As you may know, everyone bikes in Holland and my friend is no exception, and so on Saturday we took an exceptionally long ride. What greeted me at Meyendel a short time later was a major shock to the system, considering I was totally unprepared and without my own equipment.
Meyendel, a huge coastal water filtration centre which supplies The Hague and the nearby districts is comprised of many small lakes surrounded by common reed and a selection of wooded areas and sand dunes, a bike route runs through the centre and the reserve also consists of a Visitor Centre and Café. It reminded me of a huge Brandon Marsh but on the coast.
We were literally yards into the reserve when we were greeted by a loud whistling crescendo, followed by song that can only be that of a Nightingale. I struggled to keep control of my bike as I immediately swung back for identification to discover it was indeed a Nightingale, but could I get sight, not a chance!!
Without going into greater detail, as I could write a post 10 pages long, over the Saturday and Sunday I’d stopped counting at 2 dozen Nightingales and by the time we’d arrived back on the Sunday evening my non birding weekend had logged Nightingales a plenty, Red Crested Pochard (pictured), Egyptian Goose, Grasshopper Warbler and Marsh Harrier a well as the before mentioned Hen Harrier and Ruddy Shelduck! This was without even trying and also without walking the many footpaths that run throughout the reserve or exploring the coastal perimeter. At one stage we had a brief chat with one of the rangers who also told us that the area we were standing in was a haven for Bluethroat. I can assure you that my next visit will be a well prepared one, what an amazing find!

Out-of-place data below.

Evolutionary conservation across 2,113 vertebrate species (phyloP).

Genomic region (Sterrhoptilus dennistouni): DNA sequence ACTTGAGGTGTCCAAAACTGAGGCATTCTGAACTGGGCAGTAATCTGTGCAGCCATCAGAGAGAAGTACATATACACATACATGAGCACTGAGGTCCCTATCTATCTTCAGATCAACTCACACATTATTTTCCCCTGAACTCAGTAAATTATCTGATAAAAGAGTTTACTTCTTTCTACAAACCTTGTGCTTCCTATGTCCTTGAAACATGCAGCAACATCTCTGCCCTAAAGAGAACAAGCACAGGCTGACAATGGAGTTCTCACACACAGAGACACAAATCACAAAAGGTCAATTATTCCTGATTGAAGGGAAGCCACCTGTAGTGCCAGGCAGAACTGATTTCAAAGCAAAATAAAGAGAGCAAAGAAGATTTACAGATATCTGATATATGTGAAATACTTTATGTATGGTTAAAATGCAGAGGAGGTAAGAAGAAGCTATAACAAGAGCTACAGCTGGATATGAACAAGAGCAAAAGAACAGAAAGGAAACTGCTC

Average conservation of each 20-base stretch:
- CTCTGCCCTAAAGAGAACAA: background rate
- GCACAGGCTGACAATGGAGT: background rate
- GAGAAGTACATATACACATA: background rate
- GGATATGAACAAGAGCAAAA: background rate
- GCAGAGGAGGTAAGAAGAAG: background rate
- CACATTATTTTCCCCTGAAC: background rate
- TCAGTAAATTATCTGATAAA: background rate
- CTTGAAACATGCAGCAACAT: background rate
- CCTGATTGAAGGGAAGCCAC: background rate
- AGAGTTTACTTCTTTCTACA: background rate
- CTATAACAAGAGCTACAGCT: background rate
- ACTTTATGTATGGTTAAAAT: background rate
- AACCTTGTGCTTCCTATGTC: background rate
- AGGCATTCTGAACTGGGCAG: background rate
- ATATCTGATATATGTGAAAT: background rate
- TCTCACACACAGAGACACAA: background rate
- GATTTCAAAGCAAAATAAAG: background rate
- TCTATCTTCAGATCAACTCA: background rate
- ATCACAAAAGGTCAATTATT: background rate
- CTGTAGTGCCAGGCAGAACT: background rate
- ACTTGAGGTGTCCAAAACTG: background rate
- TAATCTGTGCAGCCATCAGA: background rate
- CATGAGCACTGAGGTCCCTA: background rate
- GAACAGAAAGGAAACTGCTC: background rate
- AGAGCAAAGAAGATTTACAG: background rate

Thursday, April 16, 2009

Brandon - 16/04/09 - Work Party

A thoroughly wet and dank Brandon produced a couple of surprises and brightened up what would have been a miserable work party day, referring to the weather of course!
My normal early walk with JR produced the usual species which now includes Whitethroat & Reed Warbler, our latest arrivals and just prior to meeting up I encountered a really attractive male Muntjac Deer on the New Hare Covert track. Once again JR made the comment " I've got a good feeling about today", a statement which usually produces nothing out of the ordinary and always brings a wry smile.
However, there are always exceptions and today was one of them. Arriving at the Wright Hide, where we were joined by PN, a quick scan located a single Wigeon, unusual on the reserve for this time of year, our now regular pair of Little Ringed Plover and the other normal Wildfowl and Wader suspects. Scanning Willow Island in more depth with my scope I immediately produced 3 Yellow Wagtail, one of which was the European Blue Headed version (similar to the one pictured), not seen on the reserve for some considerable time. As if that wasn't enough, what followed was even more of a surprise. While we were enjoying the Wagtail JR picked up a large brownish bird flying west across East Marsh Pool, this was immediately identified as a Bittern! If anyone would have told me that I would be seeing Bittern on the reserve in mid April I would have called them nuts, nevertheless a Bittern it was and a Bittern at any time is an absolute delight.
The only unfortunate thing regarding the Blue Head is that it's not recognised as a stand alone species and so I'm unable to add a tick to my year list, but a good one to pick up anyway and an excellent mornings birding.